With Pykara Lake and Glenmorgan done and dusted with, it was time to make our beds for the night. Hotel accommodation was something we have not even considered as a Plan B. The primary purpose of this trip was to camp in the wilderness of Ooty. But this task seemed harder to implement than thought. Apparently, one needed to obtain permission from the Forest Department to camp in the wilderness. And whomever we asked we were told that no permissions were given to camp near the lakes for fear of wild animals et al.
With a thin ray of hope we approached the Forest officials to obtain permission. But being a long weekend and the lateness in the hour we could contact anyone for the permissions. This was followed by more questioning of the local store owners and hawkers for a safe place to set our camp near any of the lakes for the night. With light and hope fading fast, we had to take a call. We finally decided to go to Lake Emerald and see if we can set a camp without or without permissions. If that was not to be, then we will settle for hotel accommodation somewhere in the area.
And it came to be that we arrived at Emerald in pitch darkness. Except for a bungalow next to the lake, there was no sign of humanity in the immediate vicinity. But before pitching our tent here, we needed to be sure that we will not have any trouble with the authorities or the wild animals. So we asked the people who lived in the bungalow and a few more people further ahead in the next village. Upon enquiry we were told that this place is neither frequented by wild animals nor will there be any objections in setting up a camp here. Armed with this info we pitched our tents here. We were in the process of starting a fire when we heard a man raising a battle-cry from the other end of the lake. He also started using his torch light in our direction whenever we used ours. First we ignored, but his insistenance got a few of us worked up. We weren't sure who or what it was all about. One thing we knew for sure that we did not want to give up this vantage camping point. So if the mystery man was a Forest Official who was trying to shoo us away, then that’s a risk we did not wish to take. To compound our problems a little while later we heard a loud sound, something like a gunshot. Now this really shook us up. The mystery man just turned into a frightening man. Was it really a gunshot we heard? Or do we really want to confirm it was a gunshot? We decided against any adventure and just call it a night sans the campfire and dinner.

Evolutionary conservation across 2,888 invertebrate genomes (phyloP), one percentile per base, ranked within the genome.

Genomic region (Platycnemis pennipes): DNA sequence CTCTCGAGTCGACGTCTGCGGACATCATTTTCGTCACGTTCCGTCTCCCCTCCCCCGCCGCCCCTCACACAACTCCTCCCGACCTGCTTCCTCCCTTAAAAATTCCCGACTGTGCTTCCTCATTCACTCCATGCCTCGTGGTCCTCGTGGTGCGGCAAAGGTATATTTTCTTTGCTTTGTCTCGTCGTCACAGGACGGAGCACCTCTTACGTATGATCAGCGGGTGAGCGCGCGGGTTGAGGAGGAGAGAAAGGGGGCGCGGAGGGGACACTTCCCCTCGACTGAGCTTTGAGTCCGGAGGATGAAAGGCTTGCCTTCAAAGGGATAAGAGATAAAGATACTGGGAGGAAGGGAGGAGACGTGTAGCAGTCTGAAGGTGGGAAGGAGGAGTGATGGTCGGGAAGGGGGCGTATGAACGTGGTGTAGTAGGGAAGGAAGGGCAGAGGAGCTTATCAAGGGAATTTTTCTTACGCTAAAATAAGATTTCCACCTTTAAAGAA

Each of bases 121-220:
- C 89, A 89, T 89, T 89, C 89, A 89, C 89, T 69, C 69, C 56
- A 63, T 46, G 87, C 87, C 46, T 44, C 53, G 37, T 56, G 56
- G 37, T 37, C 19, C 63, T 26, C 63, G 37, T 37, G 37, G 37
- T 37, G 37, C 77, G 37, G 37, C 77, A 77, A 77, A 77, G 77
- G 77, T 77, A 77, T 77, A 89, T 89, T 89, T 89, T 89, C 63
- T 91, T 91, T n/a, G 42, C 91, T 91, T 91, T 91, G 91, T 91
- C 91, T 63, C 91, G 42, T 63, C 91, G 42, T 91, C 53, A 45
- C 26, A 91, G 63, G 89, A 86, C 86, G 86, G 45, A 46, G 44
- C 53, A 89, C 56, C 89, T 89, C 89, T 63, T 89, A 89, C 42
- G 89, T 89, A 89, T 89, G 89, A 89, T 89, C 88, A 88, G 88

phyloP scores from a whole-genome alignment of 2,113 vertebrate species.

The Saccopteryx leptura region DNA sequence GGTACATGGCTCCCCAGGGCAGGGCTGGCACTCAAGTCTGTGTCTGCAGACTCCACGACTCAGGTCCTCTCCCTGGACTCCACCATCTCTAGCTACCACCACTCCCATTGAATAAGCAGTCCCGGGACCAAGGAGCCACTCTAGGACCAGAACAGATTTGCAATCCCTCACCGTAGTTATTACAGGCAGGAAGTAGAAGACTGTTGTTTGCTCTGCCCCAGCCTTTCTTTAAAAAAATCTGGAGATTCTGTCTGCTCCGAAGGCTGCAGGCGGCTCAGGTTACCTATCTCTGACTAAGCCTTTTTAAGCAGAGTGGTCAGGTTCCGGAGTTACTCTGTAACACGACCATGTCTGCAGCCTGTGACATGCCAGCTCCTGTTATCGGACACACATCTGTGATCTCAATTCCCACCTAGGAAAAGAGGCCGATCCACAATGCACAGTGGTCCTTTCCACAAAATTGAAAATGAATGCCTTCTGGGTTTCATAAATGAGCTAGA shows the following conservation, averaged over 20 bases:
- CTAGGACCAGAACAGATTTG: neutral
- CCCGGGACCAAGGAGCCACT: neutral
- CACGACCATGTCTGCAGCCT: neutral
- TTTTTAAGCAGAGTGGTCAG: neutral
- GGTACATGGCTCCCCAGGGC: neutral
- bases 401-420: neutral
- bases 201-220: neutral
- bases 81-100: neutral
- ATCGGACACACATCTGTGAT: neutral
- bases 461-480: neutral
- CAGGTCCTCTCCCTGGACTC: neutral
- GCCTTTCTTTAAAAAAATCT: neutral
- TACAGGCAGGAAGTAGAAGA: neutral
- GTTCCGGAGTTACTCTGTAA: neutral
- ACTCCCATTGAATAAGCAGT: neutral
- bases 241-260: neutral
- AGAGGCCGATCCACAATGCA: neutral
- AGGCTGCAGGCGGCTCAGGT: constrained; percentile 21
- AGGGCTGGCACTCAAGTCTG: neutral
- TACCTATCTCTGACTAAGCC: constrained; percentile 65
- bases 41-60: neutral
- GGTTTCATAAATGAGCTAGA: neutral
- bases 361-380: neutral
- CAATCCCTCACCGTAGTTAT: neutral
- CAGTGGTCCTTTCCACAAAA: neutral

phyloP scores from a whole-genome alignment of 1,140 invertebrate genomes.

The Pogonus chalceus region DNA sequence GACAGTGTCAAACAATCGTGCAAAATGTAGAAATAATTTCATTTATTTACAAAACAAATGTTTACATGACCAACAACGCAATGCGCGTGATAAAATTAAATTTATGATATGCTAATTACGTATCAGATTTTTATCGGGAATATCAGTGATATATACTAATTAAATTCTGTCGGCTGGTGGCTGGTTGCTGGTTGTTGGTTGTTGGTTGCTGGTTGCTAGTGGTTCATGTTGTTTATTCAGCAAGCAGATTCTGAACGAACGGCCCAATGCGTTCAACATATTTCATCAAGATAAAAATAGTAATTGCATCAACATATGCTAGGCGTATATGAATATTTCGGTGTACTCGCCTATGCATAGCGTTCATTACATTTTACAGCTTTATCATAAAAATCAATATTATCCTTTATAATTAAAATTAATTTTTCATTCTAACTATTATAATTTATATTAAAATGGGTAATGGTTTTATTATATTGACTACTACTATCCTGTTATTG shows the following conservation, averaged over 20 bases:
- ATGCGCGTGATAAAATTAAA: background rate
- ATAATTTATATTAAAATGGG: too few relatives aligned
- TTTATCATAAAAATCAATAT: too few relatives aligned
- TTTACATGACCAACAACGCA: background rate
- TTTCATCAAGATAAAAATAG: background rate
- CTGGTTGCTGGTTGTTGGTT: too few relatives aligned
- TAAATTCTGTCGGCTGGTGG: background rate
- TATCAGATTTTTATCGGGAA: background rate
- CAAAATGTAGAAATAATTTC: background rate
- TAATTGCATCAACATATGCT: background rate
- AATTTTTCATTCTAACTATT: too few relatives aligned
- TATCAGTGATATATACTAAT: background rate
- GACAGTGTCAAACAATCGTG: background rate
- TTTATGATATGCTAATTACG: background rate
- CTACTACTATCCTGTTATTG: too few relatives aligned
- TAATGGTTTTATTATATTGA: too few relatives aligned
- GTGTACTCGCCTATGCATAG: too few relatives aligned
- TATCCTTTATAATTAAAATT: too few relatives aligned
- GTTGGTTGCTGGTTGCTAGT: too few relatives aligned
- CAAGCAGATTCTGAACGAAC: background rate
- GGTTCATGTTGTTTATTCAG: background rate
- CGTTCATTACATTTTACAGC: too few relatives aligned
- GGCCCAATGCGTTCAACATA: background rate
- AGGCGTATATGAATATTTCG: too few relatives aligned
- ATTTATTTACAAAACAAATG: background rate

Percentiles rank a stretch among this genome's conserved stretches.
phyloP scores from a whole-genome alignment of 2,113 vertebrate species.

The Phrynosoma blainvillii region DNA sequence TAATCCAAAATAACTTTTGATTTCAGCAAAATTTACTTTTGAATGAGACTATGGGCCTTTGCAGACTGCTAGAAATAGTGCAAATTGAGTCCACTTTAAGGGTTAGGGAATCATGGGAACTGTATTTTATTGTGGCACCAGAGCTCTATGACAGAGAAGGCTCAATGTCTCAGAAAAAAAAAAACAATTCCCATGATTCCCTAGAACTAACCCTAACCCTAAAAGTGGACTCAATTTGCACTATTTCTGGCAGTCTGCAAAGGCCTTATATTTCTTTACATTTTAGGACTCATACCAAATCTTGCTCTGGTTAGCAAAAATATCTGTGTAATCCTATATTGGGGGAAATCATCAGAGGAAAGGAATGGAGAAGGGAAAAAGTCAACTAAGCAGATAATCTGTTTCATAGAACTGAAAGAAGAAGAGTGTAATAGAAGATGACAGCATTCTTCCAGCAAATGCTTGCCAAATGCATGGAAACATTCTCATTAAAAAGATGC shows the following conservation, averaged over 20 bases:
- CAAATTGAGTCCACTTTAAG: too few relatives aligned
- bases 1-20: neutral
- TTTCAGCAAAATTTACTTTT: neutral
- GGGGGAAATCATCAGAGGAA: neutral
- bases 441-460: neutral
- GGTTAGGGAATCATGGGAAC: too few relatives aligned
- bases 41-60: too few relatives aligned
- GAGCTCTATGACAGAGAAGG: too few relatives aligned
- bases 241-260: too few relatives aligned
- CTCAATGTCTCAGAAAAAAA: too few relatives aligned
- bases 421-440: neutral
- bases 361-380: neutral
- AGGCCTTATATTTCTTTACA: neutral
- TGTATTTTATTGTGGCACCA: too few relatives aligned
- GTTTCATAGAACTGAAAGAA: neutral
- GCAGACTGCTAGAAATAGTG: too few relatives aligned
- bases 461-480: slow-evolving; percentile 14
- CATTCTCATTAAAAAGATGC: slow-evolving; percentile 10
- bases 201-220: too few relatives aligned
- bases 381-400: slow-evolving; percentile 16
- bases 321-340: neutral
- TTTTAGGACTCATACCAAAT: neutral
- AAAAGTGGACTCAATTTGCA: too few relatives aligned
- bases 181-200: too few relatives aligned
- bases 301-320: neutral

I had a rather sleepless night thanks to reverberating gunshot sound and the merciless cold of the Ooty night. At 3AM I abandoned all efforts to catch a decent sleep and slipped out of the tent. To my delight I found that KB was having a similar night as I. We decided to make things right by starting a fire. At 3AM we were sure the mystery man would be fast asleep. But to our horror the moment we got our fire started, the yelling started. Not wanting to risk hearing another gunshot or similar sound we put out the fire and went in search of a different location to start the fire - away from the watchful eyes of our mystery man. We found a comfortable location and started the fire. It was a herculean task to start a fire considering that all the twigs and leaves we collected were dripping wet with the moisture of the early morning. But we persevered and soon we mastered the art of fire making against all odds.
The growling sounds of the stomach called our attention to have food. Since we had all the material resources to cook soup, the two of us worked in that direction and pretty soon we were sipping a hot cuppa soup with the sun rising in the horizon. It was a scene unlike I had ever witnessed in Ooty or any other location. This was the high point of my two trips to Ooty. And probably the "best" memory I will carry in my heart for the years to come.
After the sun was out in its full glory we finally figured out our Mystery man. The man across the lake was just a farmer, who was protecting his farm from possible intruders. So much for all the worries and the sleepless night we went through. But then, the mystery of the gunshot still remains a mystery.....
Getting-there: Emerald and Avalanche Dam is where you should be headed to reach Emerald lake.
Must-Do: Enquire for permissions to camp for the night. Tents, Sleeping bags, Lighter, newspapers and bullet-proof vest will come in handy.